Association between American Board of Surgery in-training examination score and attrition from general surgery residency


    loading  Checking for direct PDF access through Ovid

Abstract

Background:The American Board of Surgery In-Training Exam is administered annually to general surgery residents and could provide a way to predict attrition, potentially offering a point of intervention.Methods:In 2007, a national survey of categorical general surgery interns was performed. Resident characteristics were linked to an American Board of Surgery database of American Board of Surgery In-Training Exam scores. Attrition was determined based on completion of training during eight years of follow-up. To identify residents at risk of attrition, American Board of Surgery In-Training Exam scores were analyzed based on average rank and change in American Board of Surgery In-Training Exam score.Results:Of 1,048 residents, 739 (70.5%) participated and 108 (14.6%) did not complete training. Average American Board of Surgery In-Training Exam rank was higher for participants who completed training than those who did not (51.8 vs. 42.7 percentile respectively, P < .001). Ranking below the 25th percentile was less common among those who dropped out (41.7% ranked below 25th percentile and dropped out versus 51.5% ranked below 25th percentile and completed, P=.06), but those whose rank dropped >16.5 percentile points were more likely to leave training (attrition rate 13.0% with a drop versus 6.0% without a drop, P=.003). In adjusted analysis, a one percentile increase in American Board of Surgery In-Training Exam rank was associated with decreased odds of attrition (OR 0.98, P < .01).Conclusion:Lower American Board of Surgery In-Training Exam scores are associated with attrition, but this difference is small, and some residents complete training with very low scores. A large drop in American Board of Surgery In-Training Exam scores from one year to the next appears to be associated with attrition. Program directors should focus their efforts on these at-risk residents.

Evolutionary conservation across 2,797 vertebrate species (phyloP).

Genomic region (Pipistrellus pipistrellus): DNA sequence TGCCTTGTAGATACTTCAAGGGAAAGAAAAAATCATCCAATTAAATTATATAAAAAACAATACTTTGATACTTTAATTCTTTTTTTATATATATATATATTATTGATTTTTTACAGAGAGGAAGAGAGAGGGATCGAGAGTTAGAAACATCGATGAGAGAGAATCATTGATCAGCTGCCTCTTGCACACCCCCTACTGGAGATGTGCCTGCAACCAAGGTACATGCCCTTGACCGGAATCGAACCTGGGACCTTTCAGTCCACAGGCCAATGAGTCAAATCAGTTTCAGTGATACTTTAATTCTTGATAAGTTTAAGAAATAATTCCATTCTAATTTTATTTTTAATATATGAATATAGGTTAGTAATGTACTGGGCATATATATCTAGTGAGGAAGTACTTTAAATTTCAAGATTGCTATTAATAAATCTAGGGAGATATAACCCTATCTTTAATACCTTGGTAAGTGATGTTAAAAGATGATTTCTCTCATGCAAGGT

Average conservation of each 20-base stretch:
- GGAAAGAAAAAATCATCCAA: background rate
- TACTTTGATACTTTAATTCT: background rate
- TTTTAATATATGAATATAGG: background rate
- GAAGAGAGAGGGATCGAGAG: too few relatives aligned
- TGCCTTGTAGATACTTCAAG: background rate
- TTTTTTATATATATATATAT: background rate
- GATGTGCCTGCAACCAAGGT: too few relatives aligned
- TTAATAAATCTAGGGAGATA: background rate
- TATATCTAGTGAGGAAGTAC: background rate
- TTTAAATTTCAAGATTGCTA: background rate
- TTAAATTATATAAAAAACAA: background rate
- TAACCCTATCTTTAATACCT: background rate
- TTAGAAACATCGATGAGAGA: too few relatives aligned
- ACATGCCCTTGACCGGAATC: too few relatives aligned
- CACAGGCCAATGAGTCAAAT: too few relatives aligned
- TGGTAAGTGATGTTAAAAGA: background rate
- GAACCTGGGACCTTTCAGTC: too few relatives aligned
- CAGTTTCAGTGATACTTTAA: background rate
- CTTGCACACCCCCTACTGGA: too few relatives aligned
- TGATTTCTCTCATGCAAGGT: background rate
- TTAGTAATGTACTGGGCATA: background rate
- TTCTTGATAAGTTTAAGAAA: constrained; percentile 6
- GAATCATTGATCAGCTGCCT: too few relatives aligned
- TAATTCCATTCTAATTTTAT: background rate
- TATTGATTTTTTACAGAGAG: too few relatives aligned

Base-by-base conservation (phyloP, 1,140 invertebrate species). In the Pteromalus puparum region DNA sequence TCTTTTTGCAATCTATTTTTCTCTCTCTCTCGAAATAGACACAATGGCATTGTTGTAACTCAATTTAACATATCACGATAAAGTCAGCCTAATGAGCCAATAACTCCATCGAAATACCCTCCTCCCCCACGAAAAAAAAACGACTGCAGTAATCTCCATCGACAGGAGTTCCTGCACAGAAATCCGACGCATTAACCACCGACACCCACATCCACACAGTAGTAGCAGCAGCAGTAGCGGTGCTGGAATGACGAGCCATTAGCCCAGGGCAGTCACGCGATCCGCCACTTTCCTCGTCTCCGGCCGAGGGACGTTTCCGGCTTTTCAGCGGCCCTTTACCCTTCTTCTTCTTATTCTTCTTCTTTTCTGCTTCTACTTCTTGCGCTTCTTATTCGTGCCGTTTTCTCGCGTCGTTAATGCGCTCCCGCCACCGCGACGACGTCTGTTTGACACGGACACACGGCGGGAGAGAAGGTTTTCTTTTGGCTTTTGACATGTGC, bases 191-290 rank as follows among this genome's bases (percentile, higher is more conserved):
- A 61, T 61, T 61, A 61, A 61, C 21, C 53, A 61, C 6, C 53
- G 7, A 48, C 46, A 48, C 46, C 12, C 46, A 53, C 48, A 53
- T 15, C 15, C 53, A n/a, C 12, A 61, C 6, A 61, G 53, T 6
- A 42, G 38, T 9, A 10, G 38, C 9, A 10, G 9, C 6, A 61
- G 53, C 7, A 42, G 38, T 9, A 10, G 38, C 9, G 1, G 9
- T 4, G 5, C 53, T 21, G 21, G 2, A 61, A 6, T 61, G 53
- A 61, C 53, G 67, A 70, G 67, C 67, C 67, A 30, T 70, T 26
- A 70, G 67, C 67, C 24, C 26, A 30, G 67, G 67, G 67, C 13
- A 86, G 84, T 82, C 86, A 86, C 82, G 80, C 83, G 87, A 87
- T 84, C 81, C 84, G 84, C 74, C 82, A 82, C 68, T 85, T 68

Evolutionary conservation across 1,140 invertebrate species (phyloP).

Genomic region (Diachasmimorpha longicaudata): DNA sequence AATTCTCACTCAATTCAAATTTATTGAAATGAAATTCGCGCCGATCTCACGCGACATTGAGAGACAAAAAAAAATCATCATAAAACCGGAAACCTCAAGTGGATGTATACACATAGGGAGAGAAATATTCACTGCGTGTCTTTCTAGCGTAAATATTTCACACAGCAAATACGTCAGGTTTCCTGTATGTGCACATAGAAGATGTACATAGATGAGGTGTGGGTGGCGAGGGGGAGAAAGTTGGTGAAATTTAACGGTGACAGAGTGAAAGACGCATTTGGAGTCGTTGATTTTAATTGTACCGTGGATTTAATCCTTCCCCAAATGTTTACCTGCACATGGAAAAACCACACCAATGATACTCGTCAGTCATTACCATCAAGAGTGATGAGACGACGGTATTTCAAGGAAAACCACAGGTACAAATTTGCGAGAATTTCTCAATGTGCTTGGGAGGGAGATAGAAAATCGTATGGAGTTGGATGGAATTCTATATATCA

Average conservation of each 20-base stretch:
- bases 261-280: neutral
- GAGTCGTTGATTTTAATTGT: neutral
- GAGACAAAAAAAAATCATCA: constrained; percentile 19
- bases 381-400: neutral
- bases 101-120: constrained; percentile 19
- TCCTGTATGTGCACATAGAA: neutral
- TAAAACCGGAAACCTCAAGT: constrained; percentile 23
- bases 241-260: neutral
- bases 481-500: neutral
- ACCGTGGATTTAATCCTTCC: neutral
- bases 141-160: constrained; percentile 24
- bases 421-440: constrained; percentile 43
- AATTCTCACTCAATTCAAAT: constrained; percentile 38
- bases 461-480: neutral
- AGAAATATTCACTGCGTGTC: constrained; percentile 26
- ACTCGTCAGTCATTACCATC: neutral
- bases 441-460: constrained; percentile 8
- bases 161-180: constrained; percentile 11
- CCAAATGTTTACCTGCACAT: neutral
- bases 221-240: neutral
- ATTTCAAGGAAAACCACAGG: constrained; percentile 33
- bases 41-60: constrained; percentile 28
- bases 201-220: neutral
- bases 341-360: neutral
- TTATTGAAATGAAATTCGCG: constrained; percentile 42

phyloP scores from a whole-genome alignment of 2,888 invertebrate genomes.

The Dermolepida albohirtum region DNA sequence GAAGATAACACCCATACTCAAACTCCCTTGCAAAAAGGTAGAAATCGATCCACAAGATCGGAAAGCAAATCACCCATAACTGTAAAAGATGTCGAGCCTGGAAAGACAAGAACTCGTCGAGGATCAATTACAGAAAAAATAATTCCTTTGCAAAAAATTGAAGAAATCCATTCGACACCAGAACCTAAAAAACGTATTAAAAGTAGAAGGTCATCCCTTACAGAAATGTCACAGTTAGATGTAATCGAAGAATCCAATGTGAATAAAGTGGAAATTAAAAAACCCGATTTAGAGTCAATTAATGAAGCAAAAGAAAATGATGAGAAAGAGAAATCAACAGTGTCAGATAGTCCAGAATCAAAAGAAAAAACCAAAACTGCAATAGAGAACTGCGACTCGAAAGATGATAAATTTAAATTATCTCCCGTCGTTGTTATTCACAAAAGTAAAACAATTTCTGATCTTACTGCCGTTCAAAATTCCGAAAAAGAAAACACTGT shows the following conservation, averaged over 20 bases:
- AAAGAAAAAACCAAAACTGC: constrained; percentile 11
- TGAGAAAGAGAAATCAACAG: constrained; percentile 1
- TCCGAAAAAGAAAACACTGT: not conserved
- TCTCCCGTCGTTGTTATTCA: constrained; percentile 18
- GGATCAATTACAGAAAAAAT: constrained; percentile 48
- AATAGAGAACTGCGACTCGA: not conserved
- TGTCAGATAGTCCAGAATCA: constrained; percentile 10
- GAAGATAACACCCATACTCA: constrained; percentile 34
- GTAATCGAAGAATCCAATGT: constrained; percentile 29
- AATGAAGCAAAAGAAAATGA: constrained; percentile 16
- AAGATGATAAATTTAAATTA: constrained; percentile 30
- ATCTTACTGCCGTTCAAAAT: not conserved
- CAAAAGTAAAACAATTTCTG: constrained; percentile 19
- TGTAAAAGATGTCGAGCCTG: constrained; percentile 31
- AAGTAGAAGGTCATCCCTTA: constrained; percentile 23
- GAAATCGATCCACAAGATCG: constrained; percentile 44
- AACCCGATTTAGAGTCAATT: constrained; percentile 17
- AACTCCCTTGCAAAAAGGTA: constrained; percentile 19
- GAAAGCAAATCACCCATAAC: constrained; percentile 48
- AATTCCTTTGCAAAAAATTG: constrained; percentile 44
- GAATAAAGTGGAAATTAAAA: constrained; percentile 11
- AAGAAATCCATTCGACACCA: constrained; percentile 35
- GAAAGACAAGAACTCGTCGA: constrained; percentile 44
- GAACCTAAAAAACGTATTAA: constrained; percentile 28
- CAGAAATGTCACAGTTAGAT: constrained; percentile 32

loading  Loading Related Articles